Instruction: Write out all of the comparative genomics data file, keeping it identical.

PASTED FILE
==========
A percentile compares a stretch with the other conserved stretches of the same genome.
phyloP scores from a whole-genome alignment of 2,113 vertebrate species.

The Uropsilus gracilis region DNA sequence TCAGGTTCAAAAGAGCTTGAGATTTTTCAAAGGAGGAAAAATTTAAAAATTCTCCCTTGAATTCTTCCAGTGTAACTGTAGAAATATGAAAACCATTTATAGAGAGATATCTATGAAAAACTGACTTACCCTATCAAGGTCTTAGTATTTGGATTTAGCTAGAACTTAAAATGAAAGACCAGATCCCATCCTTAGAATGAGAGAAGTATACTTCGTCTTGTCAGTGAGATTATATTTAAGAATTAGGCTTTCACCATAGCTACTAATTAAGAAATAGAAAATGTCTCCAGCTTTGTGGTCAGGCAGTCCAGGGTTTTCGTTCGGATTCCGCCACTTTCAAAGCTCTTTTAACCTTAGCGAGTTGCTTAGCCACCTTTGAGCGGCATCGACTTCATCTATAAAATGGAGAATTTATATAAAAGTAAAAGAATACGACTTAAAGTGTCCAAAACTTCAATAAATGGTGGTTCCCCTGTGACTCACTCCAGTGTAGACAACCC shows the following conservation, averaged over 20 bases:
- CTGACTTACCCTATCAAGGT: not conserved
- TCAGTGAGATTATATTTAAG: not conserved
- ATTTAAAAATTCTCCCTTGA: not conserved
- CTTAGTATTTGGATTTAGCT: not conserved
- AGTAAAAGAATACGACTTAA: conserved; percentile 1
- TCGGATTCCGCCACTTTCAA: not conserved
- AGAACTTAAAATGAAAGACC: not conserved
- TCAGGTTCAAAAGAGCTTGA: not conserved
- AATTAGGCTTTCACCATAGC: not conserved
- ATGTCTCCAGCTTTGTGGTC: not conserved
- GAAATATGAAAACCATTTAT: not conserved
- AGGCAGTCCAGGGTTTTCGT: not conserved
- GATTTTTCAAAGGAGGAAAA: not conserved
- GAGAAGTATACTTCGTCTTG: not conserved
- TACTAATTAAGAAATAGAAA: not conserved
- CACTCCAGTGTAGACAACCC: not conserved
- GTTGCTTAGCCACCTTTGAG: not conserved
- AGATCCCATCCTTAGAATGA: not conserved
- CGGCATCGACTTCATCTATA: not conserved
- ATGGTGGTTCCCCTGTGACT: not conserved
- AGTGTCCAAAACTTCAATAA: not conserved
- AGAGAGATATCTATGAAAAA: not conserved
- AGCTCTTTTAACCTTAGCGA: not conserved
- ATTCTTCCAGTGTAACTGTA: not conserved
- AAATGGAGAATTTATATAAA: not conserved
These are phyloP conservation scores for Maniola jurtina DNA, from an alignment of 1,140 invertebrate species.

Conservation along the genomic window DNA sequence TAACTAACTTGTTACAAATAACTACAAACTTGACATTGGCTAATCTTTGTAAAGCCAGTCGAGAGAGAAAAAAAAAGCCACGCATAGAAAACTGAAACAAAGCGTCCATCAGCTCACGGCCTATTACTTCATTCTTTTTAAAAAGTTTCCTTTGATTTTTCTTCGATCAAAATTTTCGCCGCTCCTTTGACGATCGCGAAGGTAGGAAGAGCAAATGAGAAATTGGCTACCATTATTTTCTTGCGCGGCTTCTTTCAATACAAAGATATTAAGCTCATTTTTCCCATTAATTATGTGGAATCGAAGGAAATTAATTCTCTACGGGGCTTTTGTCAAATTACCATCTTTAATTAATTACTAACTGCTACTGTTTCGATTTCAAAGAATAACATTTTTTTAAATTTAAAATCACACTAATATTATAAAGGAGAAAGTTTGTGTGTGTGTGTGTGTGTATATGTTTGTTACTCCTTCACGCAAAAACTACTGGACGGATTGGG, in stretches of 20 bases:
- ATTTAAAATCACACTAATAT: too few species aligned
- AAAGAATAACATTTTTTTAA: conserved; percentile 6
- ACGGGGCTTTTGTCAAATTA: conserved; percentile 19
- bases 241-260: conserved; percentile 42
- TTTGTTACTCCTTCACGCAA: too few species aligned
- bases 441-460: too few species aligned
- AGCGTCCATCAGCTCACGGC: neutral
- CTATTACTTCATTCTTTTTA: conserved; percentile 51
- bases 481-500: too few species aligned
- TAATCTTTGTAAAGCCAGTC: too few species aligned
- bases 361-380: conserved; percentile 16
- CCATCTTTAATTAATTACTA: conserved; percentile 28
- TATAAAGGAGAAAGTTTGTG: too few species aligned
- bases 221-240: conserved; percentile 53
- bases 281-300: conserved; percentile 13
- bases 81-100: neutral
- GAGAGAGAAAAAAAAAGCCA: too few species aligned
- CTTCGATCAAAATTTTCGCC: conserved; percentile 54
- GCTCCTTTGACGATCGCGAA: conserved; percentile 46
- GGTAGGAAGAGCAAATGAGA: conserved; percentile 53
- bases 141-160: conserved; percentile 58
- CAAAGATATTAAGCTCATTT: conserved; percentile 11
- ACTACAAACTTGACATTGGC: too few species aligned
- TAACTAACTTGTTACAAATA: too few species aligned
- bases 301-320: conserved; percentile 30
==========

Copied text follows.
A percentile compares a stretch with the other conserved stretches of the same genome.
phyloP scores from a whole-genome alignment of 2,113 vertebrate species.

The Uropsilus gracilis region DNA sequence TCAGGTTCAAAAGAGCTTGAGATTTTTCAAAGGAGGAAAAATTTAAAAATTCTCCCTTGAATTCTTCCAGTGTAACTGTAGAAATATGAAAACCATTTATAGAGAGATATCTATGAAAAACTGACTTACCCTATCAAGGTCTTAGTATTTGGATTTAGCTAGAACTTAAAATGAAAGACCAGATCCCATCCTTAGAATGAGAGAAGTATACTTCGTCTTGTCAGTGAGATTATATTTAAGAATTAGGCTTTCACCATAGCTACTAATTAAGAAATAGAAAATGTCTCCAGCTTTGTGGTCAGGCAGTCCAGGGTTTTCGTTCGGATTCCGCCACTTTCAAAGCTCTTTTAACCTTAGCGAGTTGCTTAGCCACCTTTGAGCGGCATCGACTTCATCTATAAAATGGAGAATTTATATAAAAGTAAAAGAATACGACTTAAAGTGTCCAAAACTTCAATAAATGGTGGTTCCCCTGTGACTCACTCCAGTGTAGACAACCC shows the following conservation, averaged over 20 bases:
- CTGACTTACCCTATCAAGGT: not conserved
- TCAGTGAGATTATATTTAAG: not conserved
- ATTTAAAAATTCTCCCTTGA: not conserved
- CTTAGTATTTGGATTTAGCT: not conserved
- AGTAAAAGAATACGACTTAA: conserved; percentile 1
- TCGGATTCCGCCACTTTCAA: not conserved
- AGAACTTAAAATGAAAGACC: not conserved
- TCAGGTTCAAAAGAGCTTGA: not conserved
- AATTAGGCTTTCACCATAGC: not conserved
- ATGTCTCCAGCTTTGTGGTC: not conserved
- GAAATATGAAAACCATTTAT: not conserved
- AGGCAGTCCAGGGTTTTCGT: not conserved
- GATTTTTCAAAGGAGGAAAA: not conserved
- GAGAAGTATACTTCGTCTTG: not conserved
- TACTAATTAAGAAATAGAAA: not conserved
- CACTCCAGTGTAGACAACCC: not conserved
- GTTGCTTAGCCACCTTTGAG: not conserved
- AGATCCCATCCTTAGAATGA: not conserved
- CGGCATCGACTTCATCTATA: not conserved
- ATGGTGGTTCCCCTGTGACT: not conserved
- AGTGTCCAAAACTTCAATAA: not conserved
- AGAGAGATATCTATGAAAAA: not conserved
- AGCTCTTTTAACCTTAGCGA: not conserved
- ATTCTTCCAGTGTAACTGTA: not conserved
- AAATGGAGAATTTATATAAA: not conserved
These are phyloP conservation scores for Maniola jurtina DNA, from an alignment of 1,140 invertebrate species.

Conservation along the genomic window DNA sequence TAACTAACTTGTTACAAATAACTACAAACTTGACATTGGCTAATCTTTGTAAAGCCAGTCGAGAGAGAAAAAAAAAGCCACGCATAGAAAACTGAAACAAAGCGTCCATCAGCTCACGGCCTATTACTTCATTCTTTTTAAAAAGTTTCCTTTGATTTTTCTTCGATCAAAATTTTCGCCGCTCCTTTGACGATCGCGAAGGTAGGAAGAGCAAATGAGAAATTGGCTACCATTATTTTCTTGCGCGGCTTCTTTCAATACAAAGATATTAAGCTCATTTTTCCCATTAATTATGTGGAATCGAAGGAAATTAATTCTCTACGGGGCTTTTGTCAAATTACCATCTTTAATTAATTACTAACTGCTACTGTTTCGATTTCAAAGAATAACATTTTTTTAAATTTAAAATCACACTAATATTATAAAGGAGAAAGTTTGTGTGTGTGTGTGTGTGTATATGTTTGTTACTCCTTCACGCAAAAACTACTGGACGGATTGGG, in stretches of 20 bases:
- ATTTAAAATCACACTAATAT: too few species aligned
- AAAGAATAACATTTTTTTAA: conserved; percentile 6
- ACGGGGCTTTTGTCAAATTA: conserved; percentile 19
- bases 241-260: conserved; percentile 42
- TTTGTTACTCCTTCACGCAA: too few species aligned
- bases 441-460: too few species aligned
- AGCGTCCATCAGCTCACGGC: neutral
- CTATTACTTCATTCTTTTTA: conserved; percentile 51
- bases 481-500: too few species aligned
- TAATCTTTGTAAAGCCAGTC: too few species aligned
- bases 361-380: conserved; percentile 16
- CCATCTTTAATTAATTACTA: conserved; percentile 28
- TATAAAGGAGAAAGTTTGTG: too few species aligned
- bases 221-240: conserved; percentile 53
- bases 281-300: conserved; percentile 13
- bases 81-100: neutral
- GAGAGAGAAAAAAAAAGCCA: too few species aligned
- CTTCGATCAAAATTTTCGCC: conserved; percentile 54
- GCTCCTTTGACGATCGCGAA: conserved; percentile 46
- GGTAGGAAGAGCAAATGAGA: conserved; percentile 53
- bases 141-160: conserved; percentile 58
- CAAAGATATTAAGCTCATTT: conserved; percentile 11
- ACTACAAACTTGACATTGGC: too few species aligned
- TAACTAACTTGTTACAAATA: too few species aligned
- bases 301-320: conserved; percentile 30